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    straight-shoota synchronize #11207
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    straight-shoota synchronize #11207
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Ary Borenszweig
@asterite
Makes sense. Yeah, maybe you get decent fps in debug builds
mfiano
@mjfiano:matrix.org
[m]
Rust's compiler is pretty slow and their gamedev community seems to be really ramping up since the last couple years, and the compiler was about 3x slower a few years ago when it first started picking up.
Though I hear they are trying to leverage dynamic runtime dispatch more to account for all the monomorphism eating compile times.
Does crystal use boehm?
Ary Borenszweig
@asterite
Interesting. But I know that Rust has modular compilation, so maybe it's slow the first time? No idea how well that's optimized
Yes, it uses boehm, but just because it works out of the box without us having to do much work. Crystal could use a different GC, eventually
mfiano
@mjfiano:matrix.org
[m]
I hear it's slow because the transitive dependency graph often contains many different versions of the same libraries, and all their functions are monomorphized. I'm not sure if it does DCE or not for this though.
1 reply
Think it's more a case of, the language has a large library ecosystem and encourages lots of re-use, plus fundamental monomorphic behavior, over a slow compiler. Can't really compare it to Crystal in either regard.
yet, anyway
Ary Borenszweig
@asterite
I know oprypin has written some games, also I think in Windows
mfiano
@mjfiano:matrix.org
[m]
Does Crystal have concurrent hash tables?
Benjamin Wade
@RespiteSage
Someone may have implemented them, but I don't know.
mfiano
@mjfiano:matrix.org
[m]
Would like to see a lockless one with CAS or something
That has been a huge complaint with my Lisp work anyway
Benjamin Wade
@RespiteSage
I feel like I constantly have this question, but is there a way to access the actual, compile-time type of a generic type within a class instantiation but not in a method?
Like
class Indigent(T)
  {% puts T %}
end

a = Indigent(Int32).new
Except it actually works.
George Dietrich
@Blacksmoke16
idt because T is only specific to an instance
Benjamin Wade
@RespiteSage
Hm... Okay.
I was wanting to set constants based on what type it is (specifically, MIN/MAX).
I bet I could do those as getters and set them in the initializer, though.
Ary Borenszweig
@asterite
Constants will be inside Indigent, not Indigent(Int32)
That is, you can't have constants have different values depending on T
1 reply
Plus you can't do Indigent(Int32)::MAX (I think that doesn't even parse)
Andrius Chamentauskas
@andriusch

Hello, I have this code:

class Animal
end

class Cat < Animal
  def meow
    puts "meow!"
  end
end

class Dog < Animal
  def woof
    puts "woof!"
  end
end

animals = Hash(Animal.class, Hash(Int32, Animal)).new { |h, k| h[k] = Hash(Int32, Animal).new }
animals[Cat][1] = Cat.new
animals[Dog][1] = Dog.new

animals[Dog][1].as(Dog).woof
animals[Cat][1].as(Cat).meow

dogs = animals[Dog].as(Hash(Int32, Dog))

and I'm getting an error on the last line:

 23 | dogs = animals[Dog].as(Hash(Int32, Dog))
             ^
Error: can't cast Hash(Int32, Animal) to Hash(Int32, Dog)

I don't understand why casting an element in the hash works, but casting the whole hash doesn't? Are there alternatives to what I'm trying to achieve (essentially index objects by type & by id)?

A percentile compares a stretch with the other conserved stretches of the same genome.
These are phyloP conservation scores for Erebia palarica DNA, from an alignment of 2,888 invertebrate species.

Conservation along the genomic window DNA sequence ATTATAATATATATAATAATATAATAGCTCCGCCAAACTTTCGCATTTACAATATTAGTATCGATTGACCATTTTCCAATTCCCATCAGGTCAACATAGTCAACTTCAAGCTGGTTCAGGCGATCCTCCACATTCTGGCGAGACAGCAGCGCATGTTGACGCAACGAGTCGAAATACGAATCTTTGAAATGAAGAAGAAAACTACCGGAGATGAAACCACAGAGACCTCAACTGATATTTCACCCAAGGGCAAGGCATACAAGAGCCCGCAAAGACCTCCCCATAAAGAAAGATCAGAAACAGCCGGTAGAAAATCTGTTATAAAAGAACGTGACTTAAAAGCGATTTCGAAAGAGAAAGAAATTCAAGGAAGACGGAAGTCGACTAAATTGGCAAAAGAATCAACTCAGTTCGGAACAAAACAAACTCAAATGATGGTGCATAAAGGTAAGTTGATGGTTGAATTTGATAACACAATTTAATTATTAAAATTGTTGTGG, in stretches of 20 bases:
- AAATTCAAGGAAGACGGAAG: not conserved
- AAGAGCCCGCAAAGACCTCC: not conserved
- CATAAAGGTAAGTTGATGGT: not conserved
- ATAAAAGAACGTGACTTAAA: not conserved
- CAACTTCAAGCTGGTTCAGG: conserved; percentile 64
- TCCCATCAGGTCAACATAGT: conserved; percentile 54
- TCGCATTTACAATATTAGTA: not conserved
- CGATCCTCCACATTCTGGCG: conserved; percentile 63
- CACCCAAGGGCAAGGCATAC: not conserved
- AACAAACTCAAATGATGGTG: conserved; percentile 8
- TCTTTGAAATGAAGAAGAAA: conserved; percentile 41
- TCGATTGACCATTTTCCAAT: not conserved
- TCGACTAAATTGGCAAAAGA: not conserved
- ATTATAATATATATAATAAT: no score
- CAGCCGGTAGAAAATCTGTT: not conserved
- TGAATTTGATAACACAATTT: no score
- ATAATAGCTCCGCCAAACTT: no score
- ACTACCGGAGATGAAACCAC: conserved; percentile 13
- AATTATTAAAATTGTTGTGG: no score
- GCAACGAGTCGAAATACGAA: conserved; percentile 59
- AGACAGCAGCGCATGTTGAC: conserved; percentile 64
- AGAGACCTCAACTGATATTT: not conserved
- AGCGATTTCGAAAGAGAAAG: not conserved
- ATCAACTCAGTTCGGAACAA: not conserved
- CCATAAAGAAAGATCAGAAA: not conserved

mfiano
@mjfiano:matrix.org
[m]
straight-shoota: Why does Shardbox have roughly 1/6 of the shards as some of the other databases? Yours is my favorite still though
George Dietrich
@Blacksmoke16
@mjfiano:matrix.org shardbox is manually curated, the others scrape github/gitlab and stuff
mfiano
@mjfiano:matrix.org
[m]
Ah I see.
George Dietrich
@Blacksmoke16
@andriusch because how would that work if the hash also contained a cat?
and because is typed as Animal that would be possible
Benjamin Wade
@RespiteSage
@andriusch It has to do with how generic types are implemented in Crystal. Other people are more able to explain why, but the basic idea is that even if T "inherits" from U, A(T) does not inherit from A(U).
In this particular case, you could use dogs = animals[Dog].transform_values &.as(Dog) on your last line.
George Dietrich
@Blacksmoke16
whats the end goal of this? what are you wanting to do?
Andrius Chamentauskas
@andriusch
ah got it, makes sense that Hash(Int32, Dog) < Hash(Int32, Cat) is not true
I want to store objects based on their type & id in a hash
all objects would inherit from some class, so it made sense to me to use Hash(Animal.class, Hash(Int32, Animal)) as type definition
From IRC (bridge bot)
@FromIRC
<riza> if you're using ints as keys, why not an array?
<riza> Hash(Animal.class, Array(Animal))
George Dietrich
@Blacksmoke16
and do what with this hash? like whats the end goal?
Andrius Chamentauskas
@andriusch
I don't want to use array since ids are not sequential, I don't think array would solve my problem though
George Dietrich
@Blacksmoke16
are the ids not related to the instance?
like cat.id
Andrius Chamentauskas
@andriusch
not exactly, more like each id can have multiple types of objects associated to it
e.g. an object with id = 1 can have a cat & a dog associated to it
object with id = 2 only has a cat
while object with id = 3 has an opposum
George Dietrich
@Blacksmoke16
would it be easier to use a struct instead of a hash, then you could give a name to these IDs, with getters to get the related animals?
Andrius Chamentauskas
@andriusch
once the objects are stored I want to be able to retrieve:
an object based on type & id
all objects based on type
there could potentially be >100 type of objects, I don't really want to define 100 properties on struct
and same for ids